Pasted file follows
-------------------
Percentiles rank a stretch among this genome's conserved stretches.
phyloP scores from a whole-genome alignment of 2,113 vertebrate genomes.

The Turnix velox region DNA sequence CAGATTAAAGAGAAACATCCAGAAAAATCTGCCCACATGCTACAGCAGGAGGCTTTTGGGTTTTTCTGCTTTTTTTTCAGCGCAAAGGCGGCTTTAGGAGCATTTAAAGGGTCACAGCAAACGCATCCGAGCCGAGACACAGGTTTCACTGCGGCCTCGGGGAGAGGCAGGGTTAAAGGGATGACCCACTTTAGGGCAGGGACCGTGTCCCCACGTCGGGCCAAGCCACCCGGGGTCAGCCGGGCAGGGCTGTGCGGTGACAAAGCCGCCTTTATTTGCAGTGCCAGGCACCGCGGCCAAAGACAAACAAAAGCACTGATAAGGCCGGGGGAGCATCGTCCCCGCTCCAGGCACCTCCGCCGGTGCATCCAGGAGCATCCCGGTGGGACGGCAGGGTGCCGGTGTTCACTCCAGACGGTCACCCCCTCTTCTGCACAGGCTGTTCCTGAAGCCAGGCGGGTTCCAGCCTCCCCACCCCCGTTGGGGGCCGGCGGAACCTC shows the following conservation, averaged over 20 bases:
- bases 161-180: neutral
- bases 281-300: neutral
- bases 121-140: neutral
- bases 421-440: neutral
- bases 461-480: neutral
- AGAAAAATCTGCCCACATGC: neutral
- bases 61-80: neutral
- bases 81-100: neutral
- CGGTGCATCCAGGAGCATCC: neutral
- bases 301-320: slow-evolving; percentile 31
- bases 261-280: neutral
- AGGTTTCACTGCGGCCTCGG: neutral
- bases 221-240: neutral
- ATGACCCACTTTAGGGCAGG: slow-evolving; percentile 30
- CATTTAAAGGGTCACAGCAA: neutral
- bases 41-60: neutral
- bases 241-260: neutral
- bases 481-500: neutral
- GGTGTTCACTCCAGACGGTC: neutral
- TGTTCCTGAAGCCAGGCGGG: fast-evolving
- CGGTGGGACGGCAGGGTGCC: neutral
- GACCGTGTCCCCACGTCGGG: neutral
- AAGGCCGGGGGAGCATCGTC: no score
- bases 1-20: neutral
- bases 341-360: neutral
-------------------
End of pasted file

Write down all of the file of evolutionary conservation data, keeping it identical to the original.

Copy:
Percentiles rank a stretch among this genome's conserved stretches.
phyloP scores from a whole-genome alignment of 2,113 vertebrate genomes.

The Turnix velox region DNA sequence CAGATTAAAGAGAAACATCCAGAAAAATCTGCCCACATGCTACAGCAGGAGGCTTTTGGGTTTTTCTGCTTTTTTTTCAGCGCAAAGGCGGCTTTAGGAGCATTTAAAGGGTCACAGCAAACGCATCCGAGCCGAGACACAGGTTTCACTGCGGCCTCGGGGAGAGGCAGGGTTAAAGGGATGACCCACTTTAGGGCAGGGACCGTGTCCCCACGTCGGGCCAAGCCACCCGGGGTCAGCCGGGCAGGGCTGTGCGGTGACAAAGCCGCCTTTATTTGCAGTGCCAGGCACCGCGGCCAAAGACAAACAAAAGCACTGATAAGGCCGGGGGAGCATCGTCCCCGCTCCAGGCACCTCCGCCGGTGCATCCAGGAGCATCCCGGTGGGACGGCAGGGTGCCGGTGTTCACTCCAGACGGTCACCCCCTCTTCTGCACAGGCTGTTCCTGAAGCCAGGCGGGTTCCAGCCTCCCCACCCCCGTTGGGGGCCGGCGGAACCTC shows the following conservation, averaged over 20 bases:
- bases 161-180: neutral
- bases 281-300: neutral
- bases 121-140: neutral
- bases 421-440: neutral
- bases 461-480: neutral
- AGAAAAATCTGCCCACATGC: neutral
- bases 61-80: neutral
- bases 81-100: neutral
- CGGTGCATCCAGGAGCATCC: neutral
- bases 301-320: slow-evolving; percentile 31
- bases 261-280: neutral
- AGGTTTCACTGCGGCCTCGG: neutral
- bases 221-240: neutral
- ATGACCCACTTTAGGGCAGG: slow-evolving; percentile 30
- CATTTAAAGGGTCACAGCAA: neutral
- bases 41-60: neutral
- bases 241-260: neutral
- bases 481-500: neutral
- GGTGTTCACTCCAGACGGTC: neutral
- TGTTCCTGAAGCCAGGCGGG: fast-evolving
- CGGTGGGACGGCAGGGTGCC: neutral
- GACCGTGTCCCCACGTCGGG: neutral
- AAGGCCGGGGGAGCATCGTC: no score
- bases 1-20: neutral
- bases 341-360: neutral